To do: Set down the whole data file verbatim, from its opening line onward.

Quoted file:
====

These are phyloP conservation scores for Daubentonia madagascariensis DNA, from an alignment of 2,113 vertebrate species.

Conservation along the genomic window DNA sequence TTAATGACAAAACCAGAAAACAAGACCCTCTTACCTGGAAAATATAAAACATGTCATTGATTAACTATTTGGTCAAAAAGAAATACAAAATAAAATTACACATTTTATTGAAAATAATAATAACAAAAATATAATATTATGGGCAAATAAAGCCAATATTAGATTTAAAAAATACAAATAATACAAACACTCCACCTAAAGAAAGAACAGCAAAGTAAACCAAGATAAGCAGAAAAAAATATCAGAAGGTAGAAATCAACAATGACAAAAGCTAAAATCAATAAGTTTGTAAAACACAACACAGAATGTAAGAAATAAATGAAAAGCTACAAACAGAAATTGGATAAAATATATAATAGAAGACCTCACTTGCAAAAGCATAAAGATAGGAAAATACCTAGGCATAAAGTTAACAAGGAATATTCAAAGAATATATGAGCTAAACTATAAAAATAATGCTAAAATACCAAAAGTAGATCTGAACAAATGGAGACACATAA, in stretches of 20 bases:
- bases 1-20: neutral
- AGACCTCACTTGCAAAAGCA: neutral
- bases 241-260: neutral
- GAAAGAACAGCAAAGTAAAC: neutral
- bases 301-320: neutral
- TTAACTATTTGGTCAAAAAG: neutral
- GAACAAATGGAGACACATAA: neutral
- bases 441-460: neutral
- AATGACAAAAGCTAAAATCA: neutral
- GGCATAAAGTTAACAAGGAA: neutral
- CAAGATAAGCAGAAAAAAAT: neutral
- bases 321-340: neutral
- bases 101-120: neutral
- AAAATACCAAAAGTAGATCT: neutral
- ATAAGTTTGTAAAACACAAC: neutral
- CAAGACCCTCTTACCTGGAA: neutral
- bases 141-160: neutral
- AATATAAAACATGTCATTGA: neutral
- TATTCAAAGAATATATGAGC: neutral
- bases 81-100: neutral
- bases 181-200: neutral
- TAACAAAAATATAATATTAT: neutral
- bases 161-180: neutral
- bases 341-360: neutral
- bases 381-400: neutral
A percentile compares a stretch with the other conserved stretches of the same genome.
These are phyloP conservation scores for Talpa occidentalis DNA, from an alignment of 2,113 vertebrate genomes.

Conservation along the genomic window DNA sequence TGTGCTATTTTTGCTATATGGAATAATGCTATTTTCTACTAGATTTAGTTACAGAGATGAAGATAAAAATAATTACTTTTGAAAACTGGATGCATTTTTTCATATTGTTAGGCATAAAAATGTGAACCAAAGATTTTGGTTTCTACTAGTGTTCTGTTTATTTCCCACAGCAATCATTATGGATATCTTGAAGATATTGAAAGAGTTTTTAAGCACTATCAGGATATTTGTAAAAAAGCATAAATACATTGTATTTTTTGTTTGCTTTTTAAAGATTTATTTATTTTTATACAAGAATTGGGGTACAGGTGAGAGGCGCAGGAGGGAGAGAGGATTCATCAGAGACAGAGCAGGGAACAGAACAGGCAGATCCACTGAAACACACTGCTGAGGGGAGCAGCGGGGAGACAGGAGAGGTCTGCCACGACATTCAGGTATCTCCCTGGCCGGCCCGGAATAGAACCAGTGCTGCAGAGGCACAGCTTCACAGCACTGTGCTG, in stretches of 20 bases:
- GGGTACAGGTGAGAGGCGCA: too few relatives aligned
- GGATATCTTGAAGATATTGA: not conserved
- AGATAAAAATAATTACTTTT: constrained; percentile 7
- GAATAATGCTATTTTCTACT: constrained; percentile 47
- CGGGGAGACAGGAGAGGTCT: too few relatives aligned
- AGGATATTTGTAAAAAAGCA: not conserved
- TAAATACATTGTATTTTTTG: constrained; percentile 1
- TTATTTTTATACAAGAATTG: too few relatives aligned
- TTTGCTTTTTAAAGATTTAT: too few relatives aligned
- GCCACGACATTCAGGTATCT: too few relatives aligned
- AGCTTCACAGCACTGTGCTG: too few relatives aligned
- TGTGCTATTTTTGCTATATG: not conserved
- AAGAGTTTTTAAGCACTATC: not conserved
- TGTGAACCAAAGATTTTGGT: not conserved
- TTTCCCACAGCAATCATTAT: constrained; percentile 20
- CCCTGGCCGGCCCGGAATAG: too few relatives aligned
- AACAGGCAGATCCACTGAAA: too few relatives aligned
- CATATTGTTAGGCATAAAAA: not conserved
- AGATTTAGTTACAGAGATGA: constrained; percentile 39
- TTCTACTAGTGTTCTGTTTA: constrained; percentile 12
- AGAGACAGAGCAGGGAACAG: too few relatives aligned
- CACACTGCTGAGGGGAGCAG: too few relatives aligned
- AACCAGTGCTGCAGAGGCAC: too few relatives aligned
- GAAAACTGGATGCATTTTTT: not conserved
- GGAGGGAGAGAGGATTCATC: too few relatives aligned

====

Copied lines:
These are phyloP conservation scores for Daubentonia madagascariensis DNA, from an alignment of 2,113 vertebrate species.

Conservation along the genomic window DNA sequence TTAATGACAAAACCAGAAAACAAGACCCTCTTACCTGGAAAATATAAAACATGTCATTGATTAACTATTTGGTCAAAAAGAAATACAAAATAAAATTACACATTTTATTGAAAATAATAATAACAAAAATATAATATTATGGGCAAATAAAGCCAATATTAGATTTAAAAAATACAAATAATACAAACACTCCACCTAAAGAAAGAACAGCAAAGTAAACCAAGATAAGCAGAAAAAAATATCAGAAGGTAGAAATCAACAATGACAAAAGCTAAAATCAATAAGTTTGTAAAACACAACACAGAATGTAAGAAATAAATGAAAAGCTACAAACAGAAATTGGATAAAATATATAATAGAAGACCTCACTTGCAAAAGCATAAAGATAGGAAAATACCTAGGCATAAAGTTAACAAGGAATATTCAAAGAATATATGAGCTAAACTATAAAAATAATGCTAAAATACCAAAAGTAGATCTGAACAAATGGAGACACATAA, in stretches of 20 bases:
- bases 1-20: neutral
- AGACCTCACTTGCAAAAGCA: neutral
- bases 241-260: neutral
- GAAAGAACAGCAAAGTAAAC: neutral
- bases 301-320: neutral
- TTAACTATTTGGTCAAAAAG: neutral
- GAACAAATGGAGACACATAA: neutral
- bases 441-460: neutral
- AATGACAAAAGCTAAAATCA: neutral
- GGCATAAAGTTAACAAGGAA: neutral
- CAAGATAAGCAGAAAAAAAT: neutral
- bases 321-340: neutral
- bases 101-120: neutral
- AAAATACCAAAAGTAGATCT: neutral
- ATAAGTTTGTAAAACACAAC: neutral
- CAAGACCCTCTTACCTGGAA: neutral
- bases 141-160: neutral
- AATATAAAACATGTCATTGA: neutral
- TATTCAAAGAATATATGAGC: neutral
- bases 81-100: neutral
- bases 181-200: neutral
- TAACAAAAATATAATATTAT: neutral
- bases 161-180: neutral
- bases 341-360: neutral
- bases 381-400: neutral
A percentile compares a stretch with the other conserved stretches of the same genome.
These are phyloP conservation scores for Talpa occidentalis DNA, from an alignment of 2,113 vertebrate genomes.

Conservation along the genomic window DNA sequence TGTGCTATTTTTGCTATATGGAATAATGCTATTTTCTACTAGATTTAGTTACAGAGATGAAGATAAAAATAATTACTTTTGAAAACTGGATGCATTTTTTCATATTGTTAGGCATAAAAATGTGAACCAAAGATTTTGGTTTCTACTAGTGTTCTGTTTATTTCCCACAGCAATCATTATGGATATCTTGAAGATATTGAAAGAGTTTTTAAGCACTATCAGGATATTTGTAAAAAAGCATAAATACATTGTATTTTTTGTTTGCTTTTTAAAGATTTATTTATTTTTATACAAGAATTGGGGTACAGGTGAGAGGCGCAGGAGGGAGAGAGGATTCATCAGAGACAGAGCAGGGAACAGAACAGGCAGATCCACTGAAACACACTGCTGAGGGGAGCAGCGGGGAGACAGGAGAGGTCTGCCACGACATTCAGGTATCTCCCTGGCCGGCCCGGAATAGAACCAGTGCTGCAGAGGCACAGCTTCACAGCACTGTGCTG, in stretches of 20 bases:
- GGGTACAGGTGAGAGGCGCA: too few relatives aligned
- GGATATCTTGAAGATATTGA: not conserved
- AGATAAAAATAATTACTTTT: constrained; percentile 7
- GAATAATGCTATTTTCTACT: constrained; percentile 47
- CGGGGAGACAGGAGAGGTCT: too few relatives aligned
- AGGATATTTGTAAAAAAGCA: not conserved
- TAAATACATTGTATTTTTTG: constrained; percentile 1
- TTATTTTTATACAAGAATTG: too few relatives aligned
- TTTGCTTTTTAAAGATTTAT: too few relatives aligned
- GCCACGACATTCAGGTATCT: too few relatives aligned
- AGCTTCACAGCACTGTGCTG: too few relatives aligned
- TGTGCTATTTTTGCTATATG: not conserved
- AAGAGTTTTTAAGCACTATC: not conserved
- TGTGAACCAAAGATTTTGGT: not conserved
- TTTCCCACAGCAATCATTAT: constrained; percentile 20
- CCCTGGCCGGCCCGGAATAG: too few relatives aligned
- AACAGGCAGATCCACTGAAA: too few relatives aligned
- CATATTGTTAGGCATAAAAA: not conserved
- AGATTTAGTTACAGAGATGA: constrained; percentile 39
- TTCTACTAGTGTTCTGTTTA: constrained; percentile 12
- AGAGACAGAGCAGGGAACAG: too few relatives aligned
- CACACTGCTGAGGGGAGCAG: too few relatives aligned
- AACCAGTGCTGCAGAGGCAC: too few relatives aligned
- GAAAACTGGATGCATTTTTT: not conserved
- GGAGGGAGAGAGGATTCATC: too few relatives aligned